Send to

Choose Destination
J Arthroplasty. 2019 Jan 17. pii: S0883-5403(19)30052-X. doi: 10.1016/j.arth.2019.01.025. [Epub ahead of print]

Increased Staphylococcus aureus Nasal Carriage Rates in Rheumatoid Arthritis Patients on Biologic Therapy.

Author information

Department of Medicine, Hospital for Special Surgery, Weill-Cornell Medical School, New York, NY.
Division of Infectious Diseases, Department of Medicine, NYU School of Medicine, New York, NY.



Rheumatoid arthritis patients are at increased risk for periprosthetic joint infection after arthroplasty. The reason is multifactorial. Nasal colonization with Staphylococcus aureus is a modifiable risk factor; carriage rates in RA patients are unknown. The goal of this study is to determine the S aureus nasal carriage rates of RA patients on biologics, RA patients on traditional disease-modifying anti-rheumatic drugs (DMARDs), and osteoarthritis.


Consecutive patients with RA on biologics (±DMARDs), RA on non-biologic DMARDs, or OA were prospectively enrolled from April 2017 to May 2018. One hundred twenty-three patients were determined necessary per group to show a difference in carriage rates. Patients underwent a nasal swab and answered questions to identify additional risk factors. S aureus positive swabs were further categorized using spa typing. Logistic regression evaluated the association with S aureus colonization between the groups after controlling for known risk factors.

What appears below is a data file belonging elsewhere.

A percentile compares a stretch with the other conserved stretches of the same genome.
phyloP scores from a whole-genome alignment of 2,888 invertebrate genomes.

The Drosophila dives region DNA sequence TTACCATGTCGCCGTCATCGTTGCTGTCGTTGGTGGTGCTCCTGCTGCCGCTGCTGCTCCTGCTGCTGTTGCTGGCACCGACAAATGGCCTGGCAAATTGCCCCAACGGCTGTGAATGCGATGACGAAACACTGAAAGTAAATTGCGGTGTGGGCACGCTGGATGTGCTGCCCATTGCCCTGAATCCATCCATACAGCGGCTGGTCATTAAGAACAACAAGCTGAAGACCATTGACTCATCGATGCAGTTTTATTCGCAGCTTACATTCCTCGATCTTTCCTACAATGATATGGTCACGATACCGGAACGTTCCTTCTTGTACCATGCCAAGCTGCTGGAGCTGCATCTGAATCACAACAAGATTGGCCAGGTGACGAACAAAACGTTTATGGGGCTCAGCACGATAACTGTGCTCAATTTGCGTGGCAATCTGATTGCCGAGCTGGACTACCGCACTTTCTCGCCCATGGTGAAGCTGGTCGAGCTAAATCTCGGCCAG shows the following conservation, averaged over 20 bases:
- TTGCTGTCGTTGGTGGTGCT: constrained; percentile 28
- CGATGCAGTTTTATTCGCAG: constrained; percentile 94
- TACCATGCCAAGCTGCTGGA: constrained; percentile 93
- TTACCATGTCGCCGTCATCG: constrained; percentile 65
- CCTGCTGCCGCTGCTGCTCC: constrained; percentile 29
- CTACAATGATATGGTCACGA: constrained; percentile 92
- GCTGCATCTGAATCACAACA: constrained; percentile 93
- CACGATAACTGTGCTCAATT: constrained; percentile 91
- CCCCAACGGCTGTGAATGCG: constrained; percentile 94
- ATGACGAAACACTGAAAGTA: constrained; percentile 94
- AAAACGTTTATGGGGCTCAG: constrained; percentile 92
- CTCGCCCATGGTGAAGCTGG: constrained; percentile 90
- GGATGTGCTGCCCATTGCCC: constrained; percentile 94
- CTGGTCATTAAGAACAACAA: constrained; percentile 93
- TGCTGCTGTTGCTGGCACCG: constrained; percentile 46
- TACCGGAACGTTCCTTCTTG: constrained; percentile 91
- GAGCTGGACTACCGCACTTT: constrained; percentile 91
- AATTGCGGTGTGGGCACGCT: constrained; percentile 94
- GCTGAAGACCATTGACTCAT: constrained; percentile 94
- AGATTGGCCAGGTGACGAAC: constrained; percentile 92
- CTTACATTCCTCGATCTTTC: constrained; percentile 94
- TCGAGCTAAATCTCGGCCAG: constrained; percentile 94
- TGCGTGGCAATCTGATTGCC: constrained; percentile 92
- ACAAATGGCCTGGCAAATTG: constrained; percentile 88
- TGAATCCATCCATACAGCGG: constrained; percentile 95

RA patients on biologics, 70% of whom were on DMARDs, had statistically significant increase in S aureus colonization (37%) compared to RA on DMARDs alone (24%), or OA (20%) (P = .01 overall). After controlling for glucocorticoids, antibiotic use, recent hospitalization, and diabetes, RA on biologics had a significant increased risk of S aureus nasal colonization (Odds ratio 1.80, 95% confidence interval 1.00-3.22, P = .047).


S aureus colonization risk was increased for RA on biologics compared to RA not on biologics and OA. Nasal S aureus carriage increases the risk of surgical site infection; this modifiable risk factor should be addressed prior to total joint arthroplasty for this higher risk patient group.


Staphylococcus aureus colonization; biologics; osteoarthritis; periprosthetic joint infection; rheumatoid arthritis; tumor necrosis factor inhibitors


Supplemental Content

Full text links

Icon for Elsevier Science
Loading ...
Support Center